Robert Livingston, the former manager of Dancehall megastar Shaggy, was hailed by producer Shaun “Sting International” Pizzonia, as the “genius” who masterminded the mega-hit song, Boombastic, one of the most streamed Reggae/Dancehall songs of all time and this week’s Throwback Thursday song.
Sting made his comment last month, after iconic radio disc jockey, Collin “The Captain” Hines shared a breakdown of Boombastic’s sampling of American singer Marvin Gaye’s Let’s Get It On.
Boombastic was co-produced by both the New York-based Sting International and Robert Livingston, and was hailed as a classic example of sampling by Hines, who captioned the post: “#sampling Kkingfloys #djlife music begets music STUDY AND REPECT THE OLD SCHOOL KIDS!!”
Sting, in response, sought to give the genesis of the song and its beat, attributing the concept to Livingston, who parted ways with Shaggy in 2011.
“Boom. The original concept was Robert Livingston. He made the original sample track with the assistance of Denis Halliburton & Rafael Allen @ HC&F studio (Phillip Smart RIP),” Sting International noted.
“I heard the idea after the artist (Shaggy) voiced. I re-recorded the lead vocal, added the signature piano, added the low end kicks, moved a few things around and added the female vocals (which is really me) 😂…don’t ask, did the mix, and there you have it. 💁🏽 TEAMWORK…the way it used to be,” the Grammy-winning producer added.
Sting also hinted that a documentary, which, supposedly, will feature segments relating to how Robert Livingston, whom he described as an extraordinary marketer, was instrumental in making Boombastic, not only a global hit, but one of Shaggy’s most successful songs to date.
“It was also the marketing genius of R.L. to break the song out of Europe. There’s more to the story but that’ll be told in the documentary coming,” he said of the Big Yard producer.
Boombastic was released as the second single and title track from Shaggy’s third studio album in 1995, before being legitimately remixed by Sting International featuring the sample of American singer Marvin Gaye’s song in January 1996. According to Sting, he would be happy to speak in depth, on how the remix was made by him.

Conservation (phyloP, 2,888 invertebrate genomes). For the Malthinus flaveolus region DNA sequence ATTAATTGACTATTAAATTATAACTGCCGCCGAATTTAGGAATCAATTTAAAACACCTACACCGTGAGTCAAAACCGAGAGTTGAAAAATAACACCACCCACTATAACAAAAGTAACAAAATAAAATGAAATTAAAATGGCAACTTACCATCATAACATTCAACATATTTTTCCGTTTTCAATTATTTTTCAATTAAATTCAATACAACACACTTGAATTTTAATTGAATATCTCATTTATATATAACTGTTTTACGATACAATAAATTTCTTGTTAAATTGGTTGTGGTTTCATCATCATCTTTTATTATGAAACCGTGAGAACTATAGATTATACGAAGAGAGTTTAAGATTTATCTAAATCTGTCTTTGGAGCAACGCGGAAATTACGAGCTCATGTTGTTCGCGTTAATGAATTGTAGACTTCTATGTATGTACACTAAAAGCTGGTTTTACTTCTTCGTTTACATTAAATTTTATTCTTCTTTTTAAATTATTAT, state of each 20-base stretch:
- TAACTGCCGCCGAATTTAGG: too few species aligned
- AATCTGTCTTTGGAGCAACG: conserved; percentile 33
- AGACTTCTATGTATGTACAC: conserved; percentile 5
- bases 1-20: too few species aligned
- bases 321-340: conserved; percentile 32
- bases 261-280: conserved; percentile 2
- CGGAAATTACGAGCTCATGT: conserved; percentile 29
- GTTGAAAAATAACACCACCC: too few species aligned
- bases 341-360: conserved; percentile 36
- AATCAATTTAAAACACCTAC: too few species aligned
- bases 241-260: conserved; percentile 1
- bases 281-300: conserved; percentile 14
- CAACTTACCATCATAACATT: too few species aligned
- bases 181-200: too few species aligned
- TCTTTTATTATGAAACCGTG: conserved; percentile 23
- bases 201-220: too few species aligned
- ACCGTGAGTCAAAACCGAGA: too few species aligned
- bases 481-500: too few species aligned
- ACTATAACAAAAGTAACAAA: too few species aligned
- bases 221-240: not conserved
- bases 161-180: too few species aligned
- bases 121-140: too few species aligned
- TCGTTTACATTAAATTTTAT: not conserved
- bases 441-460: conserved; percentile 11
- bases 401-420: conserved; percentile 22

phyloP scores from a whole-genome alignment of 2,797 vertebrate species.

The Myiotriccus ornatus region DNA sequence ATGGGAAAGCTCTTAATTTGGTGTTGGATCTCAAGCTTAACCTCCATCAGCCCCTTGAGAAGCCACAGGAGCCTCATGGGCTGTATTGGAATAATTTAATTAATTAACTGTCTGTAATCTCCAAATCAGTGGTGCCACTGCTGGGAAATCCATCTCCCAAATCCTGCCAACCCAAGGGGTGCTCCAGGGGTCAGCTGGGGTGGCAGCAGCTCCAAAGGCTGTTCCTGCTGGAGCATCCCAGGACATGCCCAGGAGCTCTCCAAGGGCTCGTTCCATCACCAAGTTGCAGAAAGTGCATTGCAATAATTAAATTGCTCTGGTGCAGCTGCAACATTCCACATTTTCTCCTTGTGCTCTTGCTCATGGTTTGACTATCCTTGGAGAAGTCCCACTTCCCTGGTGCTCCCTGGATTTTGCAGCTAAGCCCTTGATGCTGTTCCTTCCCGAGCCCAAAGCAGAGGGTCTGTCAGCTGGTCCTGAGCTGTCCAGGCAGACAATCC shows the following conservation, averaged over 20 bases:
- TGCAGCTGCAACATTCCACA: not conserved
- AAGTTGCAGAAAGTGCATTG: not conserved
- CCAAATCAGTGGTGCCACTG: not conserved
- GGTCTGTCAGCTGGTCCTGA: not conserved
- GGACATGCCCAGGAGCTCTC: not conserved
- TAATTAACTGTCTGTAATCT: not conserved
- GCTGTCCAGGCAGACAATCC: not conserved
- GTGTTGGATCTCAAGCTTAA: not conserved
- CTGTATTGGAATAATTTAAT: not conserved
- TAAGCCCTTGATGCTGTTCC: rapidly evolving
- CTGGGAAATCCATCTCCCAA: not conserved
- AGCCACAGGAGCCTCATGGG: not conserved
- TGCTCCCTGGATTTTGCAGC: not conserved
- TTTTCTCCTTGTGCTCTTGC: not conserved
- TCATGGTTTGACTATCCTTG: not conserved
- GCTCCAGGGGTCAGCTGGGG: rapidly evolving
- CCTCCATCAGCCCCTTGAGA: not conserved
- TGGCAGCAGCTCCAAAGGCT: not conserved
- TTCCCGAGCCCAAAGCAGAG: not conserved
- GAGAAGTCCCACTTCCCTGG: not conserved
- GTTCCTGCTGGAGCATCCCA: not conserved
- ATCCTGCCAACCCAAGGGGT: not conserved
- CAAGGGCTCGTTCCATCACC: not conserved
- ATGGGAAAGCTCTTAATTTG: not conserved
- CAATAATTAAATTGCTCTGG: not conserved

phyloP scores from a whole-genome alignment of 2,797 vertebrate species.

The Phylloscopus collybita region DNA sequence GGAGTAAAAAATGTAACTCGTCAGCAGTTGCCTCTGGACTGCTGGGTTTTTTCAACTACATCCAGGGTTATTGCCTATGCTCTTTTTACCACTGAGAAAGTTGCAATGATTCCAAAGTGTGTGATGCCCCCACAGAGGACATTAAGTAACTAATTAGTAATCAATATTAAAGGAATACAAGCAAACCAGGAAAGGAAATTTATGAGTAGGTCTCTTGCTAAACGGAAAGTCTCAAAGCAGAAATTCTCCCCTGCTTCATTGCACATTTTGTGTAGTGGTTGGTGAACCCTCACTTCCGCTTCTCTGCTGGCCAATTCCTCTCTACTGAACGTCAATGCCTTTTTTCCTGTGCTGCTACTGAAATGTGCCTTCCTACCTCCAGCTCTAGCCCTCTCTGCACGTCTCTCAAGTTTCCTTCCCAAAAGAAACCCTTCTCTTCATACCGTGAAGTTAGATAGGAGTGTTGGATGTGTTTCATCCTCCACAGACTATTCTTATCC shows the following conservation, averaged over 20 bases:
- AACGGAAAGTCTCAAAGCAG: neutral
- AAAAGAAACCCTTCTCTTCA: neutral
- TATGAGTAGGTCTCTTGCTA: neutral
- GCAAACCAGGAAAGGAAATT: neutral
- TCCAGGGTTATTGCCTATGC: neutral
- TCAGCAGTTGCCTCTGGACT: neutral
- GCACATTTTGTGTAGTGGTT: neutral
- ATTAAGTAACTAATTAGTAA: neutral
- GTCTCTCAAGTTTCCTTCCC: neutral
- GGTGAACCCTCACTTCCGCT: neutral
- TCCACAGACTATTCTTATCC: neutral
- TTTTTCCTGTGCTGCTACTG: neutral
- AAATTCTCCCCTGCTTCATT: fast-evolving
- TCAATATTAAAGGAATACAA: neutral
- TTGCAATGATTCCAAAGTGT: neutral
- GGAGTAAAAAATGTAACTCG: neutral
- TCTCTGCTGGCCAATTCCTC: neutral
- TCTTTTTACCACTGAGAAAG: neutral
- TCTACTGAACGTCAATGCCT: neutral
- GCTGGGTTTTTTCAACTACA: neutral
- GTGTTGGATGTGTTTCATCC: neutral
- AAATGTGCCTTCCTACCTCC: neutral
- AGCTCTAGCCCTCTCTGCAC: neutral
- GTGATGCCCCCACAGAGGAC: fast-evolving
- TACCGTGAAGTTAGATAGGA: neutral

“When you’re ready to discuss the remix w the Marvin Gaye “Let’s Get It On” sample, I’ll expand on that,” Sting told Hines, who, apparently very impressed replied: @stinginternational maaad!! Need to hear those liner notes bro 😎 👊🏽👊🏽👊🏽”.
After it was released in July 1995, Mr. Boombastic stormed to the top of the US Billboard Hot R&B/Hip-Hop Songs chart and ascended to No. 3 on the Billboard Hot 100.
The song also rose to No. 1 in Australia, El Salvador, Ireland, Italy, New Zealand, Sweden, and the UK, as well as entered the top five in several other European countries.
Boombastic was also certified platinum in Australia, New Zealand, Norway, the UK, and the US, and sold gold in Austria, France, and Germany. So far it has more than 488 million streams.
Boombastic was the title track for Shaggy’s third studio album.
In addition to Boombastic, three other hits came from the album, The Train is Coming, a collab with Ken Boothe; a cover of Mungo and Jerry’s classic In the Summertime (featuring Rayvon) and Day Oh.
The album went on to win the Grammy Award for Best Reggae Album in 1996, ahead of Burning Spear’s Rasta Business, The Skatalites’ Hi-Bop Ska! The 30th Anniversary Recording; Third World’s Live it Up and Ziggy Marley and the Melody Makers’ Free Like We Want 2 B.
Also, in addition to Livingston, Tony Kelly and the late Bobby ‘Digital’ Dixon produced songs on the album.
Livingston and Shaggy, who had been introduced to each other by Sting International in 1993, ended what has been dubbed one of the most successful partnerships in Reggae/Dancehall history in 2011.
At the time, Livingston had just parted ways with Super Cat and had made it clear he was not very interested in signing anyone else.
However, he acquiesced and during the partnership between the two in the ensuing years, they released a slew of hits, including Oh Carolina and Boombastic and also scored platinum with the release of Shaggy’s Hot Shot album, which featured the mega hits It Wasn’t Me and Angel, which went to number one worldwide.
Back in 2019, Livingston had told The Gleaner newspaper that after eventually agreeing to sign Shaggy, he told the ex-soldier that he “wanted a 60-40 deal, because I was the one who would be making the investment”, adding that it was a reasonable deal as “many managers at that time, were signing 50-50 deals”.
The Gleaner had noted that after two decades of hard work, which saw Shaggy selling diamond and earning multiple international awards, “the relationships ended on the same note as that of Super Cat’s separation”.
“It hurt me to my heart to see that I build two monster acts and they don’t talk to me,” Livingston had lamented at the time.